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  4. Love this post and this message, we definitely need more people who are speaking out on behalf of LGBT christians!

    Welcome =)

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  5. Hey Jonathan! Welcome to the blog and thanks so much for writing this. As someone who was raised very religious, I also battled with this dilemma and ended up losing my religion, so to speak. After reading your post, I've now begun to rethink that decision I made to stop believing. There were other factors that led to that decision but my sexuality was one of the bigger ones. So, thanks. Maybe I'll be able to find my religion again.

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  6. Solid post, yo. Looking forward to hearing more from you!

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  7. Hey Jonathan,

    Really glad you wrote this. A lot of Christians--LGBT-identified and not--struggle with this issue a lot. As one unable to deny either my Catholicism or my homosexuality, I know I've struggled with this issue myself quite a lot, and come to my own conclusions. I think the sentence that resonated with me most is, "One thing that I've learned in my own attempts is that no one can give us an easy means to reconcile our faith and our sexuality...[U]ltimately, our individual middle ground is something we have to work out with God for ourselves." [Not that I'm espousing moral relativism or anything ;) ]

    I would love to see more dialogue on this issue throughout this LGBT community and the wider LGBT community.

    Looking forward to hearing more from you!

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  8. Jonathan, my friend! I am proud of you for both this post, your strength, and your intellect. You are destined for great things!

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  9. What do you think about the many Bible passages disparaging homosexuality? You just ignore them?

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  10. Odds are that anonymous poster won't ever see this response, but, on the off chance they do, and for the benefit of anyone reading this in the future, I will respond.

    First, I would like to say that I completely agree with you. I agree that we cannot simply ignore the parts of the Bible we don't like. That isn't how faith works, and if God doesn't challenge the way we see the world, then we have a Stepford Wife for a God. The bottom line is that the Bible does, in all of about seven places (not "many passages"), offer a view of homosexuality that seems condemnatory. The relevance of those passages to modern, monogamous, homosexual relationships is questionable, but at the end of the day, no amount of historical-analytical sleight of hand is going to change the way those verses make us feel when we read them. This is why homosexual teens struggle so greatly with religion - this was the point of my entire post. In the context of the larger message of the Bible, those verses make no sense. They stick out like seven sore thumbs, which is why I believe they get so much attention. We can't ever really know what these verses mean in the context of the larger Bible, and can't ever really know what those verses meant to their original authors or to their original audiences. I am still very much unsure of exactly where I stand on what God wants to me learn from these verses. To be perfectly honest, I don't know what they mean, and I don't think you do either, but what I do know is my relationship with the Living God - the God who makes all things new, the God who is about to do a new thing, the God who will draw all people to Himself. It is important that we leave room for the action of the Spirit to change the way we think about and see the world.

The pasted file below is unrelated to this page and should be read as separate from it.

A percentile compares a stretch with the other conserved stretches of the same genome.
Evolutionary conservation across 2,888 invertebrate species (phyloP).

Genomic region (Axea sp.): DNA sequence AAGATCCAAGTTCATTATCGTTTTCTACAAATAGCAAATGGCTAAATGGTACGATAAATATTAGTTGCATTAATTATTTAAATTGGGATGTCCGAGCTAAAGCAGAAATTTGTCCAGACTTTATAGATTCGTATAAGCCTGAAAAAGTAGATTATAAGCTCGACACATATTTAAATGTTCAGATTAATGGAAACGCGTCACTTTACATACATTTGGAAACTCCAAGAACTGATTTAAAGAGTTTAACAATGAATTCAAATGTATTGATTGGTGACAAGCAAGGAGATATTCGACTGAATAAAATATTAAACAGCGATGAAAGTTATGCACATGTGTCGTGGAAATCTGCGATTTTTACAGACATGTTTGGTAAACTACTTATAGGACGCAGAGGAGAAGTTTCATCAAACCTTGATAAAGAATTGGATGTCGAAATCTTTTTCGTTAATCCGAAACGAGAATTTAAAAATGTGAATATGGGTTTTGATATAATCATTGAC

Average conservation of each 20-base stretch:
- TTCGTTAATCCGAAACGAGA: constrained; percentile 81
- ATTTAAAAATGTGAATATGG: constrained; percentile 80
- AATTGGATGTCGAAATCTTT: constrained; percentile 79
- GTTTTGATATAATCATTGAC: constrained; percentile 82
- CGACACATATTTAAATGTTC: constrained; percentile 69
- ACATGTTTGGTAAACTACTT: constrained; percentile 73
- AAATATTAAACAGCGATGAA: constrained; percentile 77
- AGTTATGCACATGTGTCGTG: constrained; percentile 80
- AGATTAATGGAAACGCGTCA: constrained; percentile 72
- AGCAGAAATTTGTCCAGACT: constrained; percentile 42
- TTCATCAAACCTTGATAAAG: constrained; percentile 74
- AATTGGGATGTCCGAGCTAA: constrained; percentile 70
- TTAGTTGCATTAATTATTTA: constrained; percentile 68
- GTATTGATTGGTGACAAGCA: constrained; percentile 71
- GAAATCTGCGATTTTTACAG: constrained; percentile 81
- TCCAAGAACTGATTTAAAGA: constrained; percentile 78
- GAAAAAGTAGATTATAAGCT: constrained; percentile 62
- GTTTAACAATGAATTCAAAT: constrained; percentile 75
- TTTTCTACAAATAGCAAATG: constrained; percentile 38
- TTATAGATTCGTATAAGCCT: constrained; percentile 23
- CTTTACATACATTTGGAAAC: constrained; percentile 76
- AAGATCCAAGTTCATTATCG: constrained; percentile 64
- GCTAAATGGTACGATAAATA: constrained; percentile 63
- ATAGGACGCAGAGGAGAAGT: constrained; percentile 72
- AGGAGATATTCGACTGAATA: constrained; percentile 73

Like I said, if I don't allow the Word of God in the Bible to challenge my perception of the world, and if you don't allow the Spirit of God in the world to challenge your perception of the world, we are both guilty of worshiping a Stepford God.

    And as for people ignoring Bible verses: "... God has shown me that I should not call anyone profane or unclean." ~Acts 10:28

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  11. Jonathan, your words are so rich. and I'm grateful for your courage man. I have never commented on this blog, let alone written-- something I wonder about it from time to time-- but I must say that your honesty is incredibly refreshing, and I believe that there is so much power in your words. As someone who is sharing more about my own faith/sexuality reconciliation, I am witnessing the power of my testimony-- there's something to owning ALL of who God has made you to be. It's incredibly powerful.

    Keep sharing and continue trusting in Jesus' amazing love and the fullness of who God is; you will NEVER be put to shame.

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  12. This is going to be a bit of a jumble because I have feelings saved up from the last few years but I never previously commented on this blog...
    Thank you for this post and for all of these comments. Echoing what Shane said, I think about this topic a lot because though I identify as heterosexual, I too have had to reconcile my faith with how I love others. I am saddened and frustrated at what some people in my faith community have done to the creations of God in the name of God.
    I regret now that I was not a more vocal ally during my undergrad days. After graduation, I spent a year in the inner city working at a Catholic HIV/AIDS drop-in center, where I encountered people who saw God working through each other and in themselves. It was probably one of the holiest places I've encountered in my life--true gospel living with love for God and love for each other, no matter what background. This has been complemented by my reading of this blog (dare I say I read it religiously?). It's taken me a lifetime to tease out what I think God wants and what some people in a particular church organization believe (and honestly, the "church" is made up of all its people, and I think the majority of people are being ignored on many issues--I believe change will come), and I concluded that God does not condone hatred of any of his beloved creations. In any case, we are to love each other despite imperfections (and we are all imperfect, especially when we judge others to be unworthy). I was once told that Christ "would have died for you alone" because he loves us so much, and I once proclaimed that God's spirit, his breath, is in each of us and around all of us. That means I (and others) believe that we are all beloved by God, and we need to recognize that and reflect that in our interactions with others.